In spite of this, the price of silver continued to drop and Congress was pushed to act once again in order to preserve the price of silver. As a result, they enacted the Sherman Silver Purchase Act. This new Act required the United States to purchase 187½ tons of silver from domestic producers every month. The Act also required that the silver be used to produce only silver dollars. The Congress, as a result of this act, proved that it was capable of extraordinary foolishness even in those days, and that our modern representatives do not hold the corner on the market for the passage of silly laws. During this time, the mint could have purchased silver from foreign sources at greatly reduced prices, compared to that paid to the western mine owners. They could have also saved money by using recycled silver, but they were also prohibited from doing this.

        As a result, the Morgan design silver dollar was created. The dollar was designed by George T. Morgan by request of the mint. Morgan designed the obverse Miss Anna Willess Williams as the model. Because of the conservative Victorian attitude of the time, Morgan was able to persuade Ms. Williams to sit for the model of the dollar only with his promise of complete secrecy. If word of her name were revealed she would be reviled and a scandal would result. Eventually, years later, her name was revealed by a newspaper reporter and she did promptly lose her job. As cited by Breen: "In those days respectable ladies could not be artists’ models, nor vice versa."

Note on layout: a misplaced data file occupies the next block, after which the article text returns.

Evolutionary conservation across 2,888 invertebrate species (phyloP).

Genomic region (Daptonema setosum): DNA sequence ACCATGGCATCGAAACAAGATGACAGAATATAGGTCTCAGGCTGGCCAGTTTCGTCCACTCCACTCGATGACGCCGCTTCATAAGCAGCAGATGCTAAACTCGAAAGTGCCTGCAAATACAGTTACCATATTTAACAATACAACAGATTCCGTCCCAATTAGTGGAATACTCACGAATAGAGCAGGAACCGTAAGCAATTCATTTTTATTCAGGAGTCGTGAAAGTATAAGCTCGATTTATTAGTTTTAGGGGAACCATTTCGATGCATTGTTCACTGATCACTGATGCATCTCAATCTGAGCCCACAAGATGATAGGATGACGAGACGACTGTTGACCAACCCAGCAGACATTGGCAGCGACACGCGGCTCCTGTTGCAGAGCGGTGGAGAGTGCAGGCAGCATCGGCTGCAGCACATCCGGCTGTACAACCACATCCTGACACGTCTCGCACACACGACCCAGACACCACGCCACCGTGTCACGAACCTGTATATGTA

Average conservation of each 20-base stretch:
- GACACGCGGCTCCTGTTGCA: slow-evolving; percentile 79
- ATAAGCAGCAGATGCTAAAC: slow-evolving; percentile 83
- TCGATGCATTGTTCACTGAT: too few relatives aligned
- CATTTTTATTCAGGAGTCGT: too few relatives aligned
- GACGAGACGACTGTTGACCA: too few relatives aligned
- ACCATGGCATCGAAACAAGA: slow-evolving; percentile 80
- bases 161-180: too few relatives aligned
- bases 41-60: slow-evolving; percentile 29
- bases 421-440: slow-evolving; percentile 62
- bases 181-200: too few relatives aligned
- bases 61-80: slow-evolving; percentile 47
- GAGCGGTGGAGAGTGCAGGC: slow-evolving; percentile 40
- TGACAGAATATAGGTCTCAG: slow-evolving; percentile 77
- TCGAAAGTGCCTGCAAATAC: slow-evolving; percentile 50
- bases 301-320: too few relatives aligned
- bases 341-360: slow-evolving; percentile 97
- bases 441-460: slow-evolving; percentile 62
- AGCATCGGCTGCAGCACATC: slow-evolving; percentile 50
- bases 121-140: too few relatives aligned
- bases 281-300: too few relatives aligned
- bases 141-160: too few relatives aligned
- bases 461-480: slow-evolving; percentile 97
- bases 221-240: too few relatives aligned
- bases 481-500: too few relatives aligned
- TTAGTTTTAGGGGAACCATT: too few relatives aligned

The reverse of the dollar displays a beautiful American eagle perched on an olive branch of peace and a group of arrows, showing the nation’s preparedness for war, if it should ever be necessary. There were many millions of dollars minted, but most of these were simply stored in Treasury vaults, since the silver dollar was not a popular unit of currency for every day circulation.